Despina Symons explained that IUCN-CEM-FEG, a multi-disciplinary Expert Group with global expertise on ecosystem approach to fisheries and focus on the interface between fisheries management and marine biodiversity conservation, has been providing support to the CBD Secretariat towards AICHI Target 6 and 11. It has been the basis for collaboration between FAO and Regional fisheries management organisations (RFMOs) with CBD and UN Environment. As a result, cooperation between the two bodies has increased considerably with a strong interest to further enhance the dialogue. In order to be successful, policies and actions must be coherent, she said.
Practical experience on how to cooperate in areas of conservation and fisheries was provided by Darius Campbell, the Secretary of NEAFC and former Executive Secretary of the Convention for the Protection of the Marine Environment of the North-East Atlantic (OSPAR) Commission. It was outlined that the two organisations deal with the same region with similar contracting parties, overlapping objectives and some analogous activities, but went many years without speaking to each other. A collective arrangement was agreed upon in 2014, which sets out a non-legally binding framework to cooperate and coordinate without undermining each other’s work. It was said to be in a continuing process of development and that the cooperation should also be extended to exchange with international organisations.
Stefaan Depypere (DG MARE) and Matjaž Malgaj (DG ENV) informed that the European Commission is also actively involved in the international and regional approaches and supportive of the SOI. The ocean has been high on the agenda mentioning the recent Communication on International Ocean Governance, which sets out detailed actions to shape international governance in three priority areas; improving the international ocean governance framework; reducing human pressures on oceans; strengthening ocean research and data. Last year’s UN Ocean Conference in New York and the Our Ocean Conference held in Malta provided a lot of momentum and commitments. It is a big challenge to translate this attention and political will into concrete results as well as ensure resources for action. Looking ahead to the next SOI Dialogue it was said that the Commission wishes to see 20 joint meaningful examples that are happening at scale. The need to further accelerate trust and capacity building was also raised. It was also outlined that reaching agreements is very difficult but that the Commission will continue to support fostering dialogue and cooperation.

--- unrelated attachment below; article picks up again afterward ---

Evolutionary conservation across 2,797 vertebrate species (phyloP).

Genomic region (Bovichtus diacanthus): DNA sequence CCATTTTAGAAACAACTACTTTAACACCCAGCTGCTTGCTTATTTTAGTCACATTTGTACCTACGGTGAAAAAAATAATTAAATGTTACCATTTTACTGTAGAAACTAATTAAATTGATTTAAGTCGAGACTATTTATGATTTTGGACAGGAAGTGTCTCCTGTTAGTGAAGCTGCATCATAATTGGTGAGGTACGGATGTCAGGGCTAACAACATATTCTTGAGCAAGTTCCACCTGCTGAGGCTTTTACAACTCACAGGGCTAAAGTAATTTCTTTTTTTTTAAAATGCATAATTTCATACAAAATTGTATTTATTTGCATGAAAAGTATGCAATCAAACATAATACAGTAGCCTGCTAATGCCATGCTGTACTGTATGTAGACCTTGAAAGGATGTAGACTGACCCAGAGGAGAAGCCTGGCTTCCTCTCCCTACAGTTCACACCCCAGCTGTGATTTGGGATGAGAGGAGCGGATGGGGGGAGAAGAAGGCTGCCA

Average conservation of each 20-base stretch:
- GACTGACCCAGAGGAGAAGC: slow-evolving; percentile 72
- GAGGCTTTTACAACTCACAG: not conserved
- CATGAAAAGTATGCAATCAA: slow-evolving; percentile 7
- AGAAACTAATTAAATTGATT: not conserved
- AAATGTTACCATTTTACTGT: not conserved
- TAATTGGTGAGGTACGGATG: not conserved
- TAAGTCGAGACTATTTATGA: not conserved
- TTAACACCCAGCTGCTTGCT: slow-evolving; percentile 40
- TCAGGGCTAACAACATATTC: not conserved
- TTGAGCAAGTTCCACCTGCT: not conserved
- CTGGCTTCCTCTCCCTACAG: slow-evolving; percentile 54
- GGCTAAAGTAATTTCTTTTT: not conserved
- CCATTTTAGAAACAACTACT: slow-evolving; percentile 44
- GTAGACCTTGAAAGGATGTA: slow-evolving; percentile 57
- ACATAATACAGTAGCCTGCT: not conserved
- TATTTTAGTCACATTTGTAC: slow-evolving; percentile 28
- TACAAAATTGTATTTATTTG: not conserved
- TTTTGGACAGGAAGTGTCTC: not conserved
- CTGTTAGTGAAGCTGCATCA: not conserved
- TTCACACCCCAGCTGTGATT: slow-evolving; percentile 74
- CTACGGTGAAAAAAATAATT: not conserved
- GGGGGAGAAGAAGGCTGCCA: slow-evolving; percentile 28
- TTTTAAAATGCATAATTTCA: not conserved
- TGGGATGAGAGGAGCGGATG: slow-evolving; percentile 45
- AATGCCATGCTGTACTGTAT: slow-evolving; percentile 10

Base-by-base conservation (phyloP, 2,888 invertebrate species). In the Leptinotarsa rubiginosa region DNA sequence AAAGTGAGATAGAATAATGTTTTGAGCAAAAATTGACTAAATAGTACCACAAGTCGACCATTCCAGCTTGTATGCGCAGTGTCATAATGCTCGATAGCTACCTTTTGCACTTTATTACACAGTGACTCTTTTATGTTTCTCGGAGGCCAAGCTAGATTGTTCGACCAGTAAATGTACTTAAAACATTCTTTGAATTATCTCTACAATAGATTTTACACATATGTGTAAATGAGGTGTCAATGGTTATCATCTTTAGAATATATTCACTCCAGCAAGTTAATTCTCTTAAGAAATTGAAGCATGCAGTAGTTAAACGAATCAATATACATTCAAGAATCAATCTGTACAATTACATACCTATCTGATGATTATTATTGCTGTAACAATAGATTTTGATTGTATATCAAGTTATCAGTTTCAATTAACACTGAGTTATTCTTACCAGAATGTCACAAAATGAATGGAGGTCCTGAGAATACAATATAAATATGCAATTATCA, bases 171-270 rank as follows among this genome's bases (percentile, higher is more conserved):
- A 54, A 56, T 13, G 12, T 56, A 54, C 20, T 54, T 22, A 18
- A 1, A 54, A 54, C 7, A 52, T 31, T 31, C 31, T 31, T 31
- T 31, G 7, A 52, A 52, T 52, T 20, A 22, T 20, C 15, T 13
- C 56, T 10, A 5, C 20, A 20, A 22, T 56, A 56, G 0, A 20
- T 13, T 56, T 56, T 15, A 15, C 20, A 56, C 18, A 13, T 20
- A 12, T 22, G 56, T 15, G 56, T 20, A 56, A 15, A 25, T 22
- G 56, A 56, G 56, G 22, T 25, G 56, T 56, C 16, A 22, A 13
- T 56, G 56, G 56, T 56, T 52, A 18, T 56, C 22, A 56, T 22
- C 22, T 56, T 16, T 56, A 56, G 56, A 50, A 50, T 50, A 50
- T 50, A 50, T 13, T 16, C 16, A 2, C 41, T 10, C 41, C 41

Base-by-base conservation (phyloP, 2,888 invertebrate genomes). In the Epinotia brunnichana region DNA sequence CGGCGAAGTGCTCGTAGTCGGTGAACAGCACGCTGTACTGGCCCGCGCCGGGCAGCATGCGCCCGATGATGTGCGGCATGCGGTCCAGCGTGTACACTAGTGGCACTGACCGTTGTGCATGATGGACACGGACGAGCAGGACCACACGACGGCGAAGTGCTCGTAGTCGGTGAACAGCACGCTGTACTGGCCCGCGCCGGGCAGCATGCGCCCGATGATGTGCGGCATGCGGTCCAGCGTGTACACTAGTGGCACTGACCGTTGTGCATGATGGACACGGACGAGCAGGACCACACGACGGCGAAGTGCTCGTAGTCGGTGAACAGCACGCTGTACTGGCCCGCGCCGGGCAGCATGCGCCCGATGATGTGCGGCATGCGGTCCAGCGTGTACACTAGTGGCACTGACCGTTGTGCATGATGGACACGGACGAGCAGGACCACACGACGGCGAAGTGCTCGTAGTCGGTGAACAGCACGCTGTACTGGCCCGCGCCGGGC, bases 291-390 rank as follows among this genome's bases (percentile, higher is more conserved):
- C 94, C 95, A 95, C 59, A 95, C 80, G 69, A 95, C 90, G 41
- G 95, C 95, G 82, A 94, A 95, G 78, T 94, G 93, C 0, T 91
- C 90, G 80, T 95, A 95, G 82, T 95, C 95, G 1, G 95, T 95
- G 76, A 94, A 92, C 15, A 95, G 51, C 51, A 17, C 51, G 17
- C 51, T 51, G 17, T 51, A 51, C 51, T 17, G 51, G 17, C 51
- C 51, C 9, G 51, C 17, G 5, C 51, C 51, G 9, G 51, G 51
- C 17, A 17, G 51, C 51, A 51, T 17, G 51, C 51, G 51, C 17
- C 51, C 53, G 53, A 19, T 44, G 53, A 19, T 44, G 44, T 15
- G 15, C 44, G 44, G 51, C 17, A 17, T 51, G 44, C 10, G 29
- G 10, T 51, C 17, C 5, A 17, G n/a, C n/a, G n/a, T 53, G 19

The hosting MEPs reiterated the importance of ocean governance and raising awareness of the SOI within the Parliament. In his role as Chair of the Fisheries Committee, MEP Alain Cadec stressed that the EU has a leading role in exporting a model for sustainable fisheries. The importance of implementing a trans-sector approach and dialogue is key to reach the Biodiversity Aichi Targets. MEP Ricardo Serrão Santos further underlined the importance of food security from both oceans and farming as this will be one of the main topics of discussion in the Parliament this year. The event took place in the room named after Mário Soares former MEP and ocean advocate providing further emphasis on the importance of promoting dialogue and partnerships.
The presentations were followed by a lively debate with the audience, which highlighted the need to continue to work on enhancing this dialogue and calling for further partnerships. To further emphasis the importance of the ocean the UN has designated 2021-2030 the Decade of Ocean Science. A follow-up conference on Ocean Governance and the role of Ecologically or Biologically Significant Marine Areas (EBSAs) is planned to be held in the European Parliament in June.